Seminary president Jerry O’Neill plans to retire next year and will be succeeded by Prof. Barry York, but Dr. O’Neill will continue to work part-time in development and academic administration. Prof. C.J. Williams recently published a commentary on Job, and Prof. Rick Gamble recently finished the second of three volumes of his work, The Whole Counsel of God. The seminary’s accreditation process was recently completed with the granting of a 10-year renewal of accreditation.
The second day of Synod began with a devotional service led by Pastor Keith Evans (Lafayette, Ind.). His topic was, “But Now in Christ We Are Gloriously Righteous” as part of the week’s theme, “The Magnificence of God.”
Pastor Evans is also a nominee for seminary professor. His text was Romans 3:21-26, which shows that the magnificence of Christ is manifest as we see our own sinfulness and sinful condition and we understand His work on our behalf.
Pastor Evans pointed out that we should take care not to elevate our morality as elders and imply that we have less need for Christ’s magnificent work. Because of Jesus Christ and Him alone, all believers are magnificently glorious, saints of God, and we should regard each other in that way.
Synod then took up the report of the Judicial Committee to Review 2016-4, a report that had taken up much of Wednesday’s sessions. This concerned an appeal by retired pastor Bruce Hemphill of his convictions on two charges by Presbytery of the Alleghenies following his submission of a paper to the church courts. Dr. Hemphill’s paper had requested a Synod study committee to consider changing the RPCNA position of men only in the eldership.
Having consulted with the parliamentarians, Synod Moderator Jerry Milroy said he believed the court should move toward a more formal process as outlined in the Book of Discipline. A challenge of the moderator’s decision failed. Discussion followed regarding the advisability of continuing with the committee report in some fashion versus delaying to give the matter to a commission or to Synod next year for judgment, given that it was highly unlikely that there would be time remaining at this Synod to follow all the legal steps.
A motion passed that the appeal be forwarded to the full Synod of 2018 to be adjudicated next year. A committee was created to outline the process and follow the steps needed so that Synod could try the appeal as a whole. The judicial committee was then dismissed, with thanks.
Synod passed a motion to offer repentance to the parties involved for having given inadequate instructions to committee last year to help it better do its work, with this apology going to Bruce Hemphill, Presbytery of the Alleghenies, and the Judicial Committee.
ARP fraternal delegate Kyle Sims then offered to pray—and did pray—for the Synod.
Rev. Bill Pihl delivered the report of the Representatives to the Presbyterian & Reformed Commission on Chaplains. The PRCC sponsors 198 military and 82 civilian chaplains, including RP chaplains Colonel Kelly Moore (Army), Captain Patrick Stefan (Army Reserve), and First Lieutenant Derek Moore (Army National Guard). A committee of the PRCC recently was formed to keep denominations informed about significant issues arising with respect to men and women in military service, including the potential for women in combat units. A change is being considered in the Policy and Guidance Handbook that would aid chaplains with regard to issues surrounding homosexuality.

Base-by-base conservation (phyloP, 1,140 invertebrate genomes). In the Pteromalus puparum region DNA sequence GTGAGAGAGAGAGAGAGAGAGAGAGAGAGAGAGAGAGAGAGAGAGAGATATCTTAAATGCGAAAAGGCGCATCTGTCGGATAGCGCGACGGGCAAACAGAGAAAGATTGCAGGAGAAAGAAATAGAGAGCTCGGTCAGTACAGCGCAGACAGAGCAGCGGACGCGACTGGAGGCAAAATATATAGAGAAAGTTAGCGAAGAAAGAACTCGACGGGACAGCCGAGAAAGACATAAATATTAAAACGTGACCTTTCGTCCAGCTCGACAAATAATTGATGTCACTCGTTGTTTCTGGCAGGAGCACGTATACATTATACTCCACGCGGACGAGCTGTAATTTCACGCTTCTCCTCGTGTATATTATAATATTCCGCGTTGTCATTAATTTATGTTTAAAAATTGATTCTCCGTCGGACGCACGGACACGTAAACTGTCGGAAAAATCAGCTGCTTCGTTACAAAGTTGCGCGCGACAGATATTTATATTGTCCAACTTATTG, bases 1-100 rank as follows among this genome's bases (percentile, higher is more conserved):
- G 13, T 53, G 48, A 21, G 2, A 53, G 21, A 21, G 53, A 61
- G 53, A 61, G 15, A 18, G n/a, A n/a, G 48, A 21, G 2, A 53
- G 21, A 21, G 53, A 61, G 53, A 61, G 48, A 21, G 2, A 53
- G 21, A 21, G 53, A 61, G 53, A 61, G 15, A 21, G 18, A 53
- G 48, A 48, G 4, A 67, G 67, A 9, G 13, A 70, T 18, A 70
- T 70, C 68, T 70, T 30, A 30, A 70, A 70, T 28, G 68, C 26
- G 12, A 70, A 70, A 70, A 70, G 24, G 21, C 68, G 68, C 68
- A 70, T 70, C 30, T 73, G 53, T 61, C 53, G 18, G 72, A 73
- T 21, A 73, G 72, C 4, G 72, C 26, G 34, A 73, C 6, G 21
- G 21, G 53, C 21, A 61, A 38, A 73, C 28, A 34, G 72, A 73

Elder Steve McMahan presented the report of the Board of Corporators of Geneva College. The college is rejoicing in the work of its new president, Dr. Calvin Troup, who is almost a year into his tenure. In his address to Synod, Dr. Troup said, “I like to think of Geneva as one of the major mission stations of the RPCNA.” This is the 50th anniversary of Geneva’s Foundational Concepts of Christian Education. Dr. Troup mentioned that the college now gives a Bible to every first-year student, a practice that has been enthusiastically received.
The Judicial Committee to Review 2016-2 then took up its report again regarding a complaint against Pacific Coast Presbytery. The complaint originated with some members of the Las Vegas RP Fellowship regarding how the Lord’s supper was administered, particularly in regard to the contents of the communion cup and the shepherding of those who have convictions about the use of grape juice or wine. The committee introduced a special resolution that all parties had agreed on: “All members of the RPCNA maintain liberty of conscience, whatever fruit of the vine is administered by local sessions.” The moderator was then notified that, in light of the passage of the special resolution, the complainants had withdrawn their complaint. With the issue thus resolved, the committee was dismissed with thanks.
Two years ago Synod appointed the Special Committee on Vocalized Prayer in Public Worship” to articulate the biblical doctrine and practice of prayer in public worship as it pertains to [the Directory of Public Worship] 2.11 especially with respect to who should vocalize prayer, and to recommend changes to the Directory of Public Worship if needed.” The RPCNA Directory for Worship says about public prayer: “Although led by an elder, it becomes the prayer of the whole assembly as the Lord’s people participate by giving earnest attention to the content of the prayer and adding, by an audible or inaudible ‘Amen,’ their enthusiastic concurrence with its petitions” (2.11).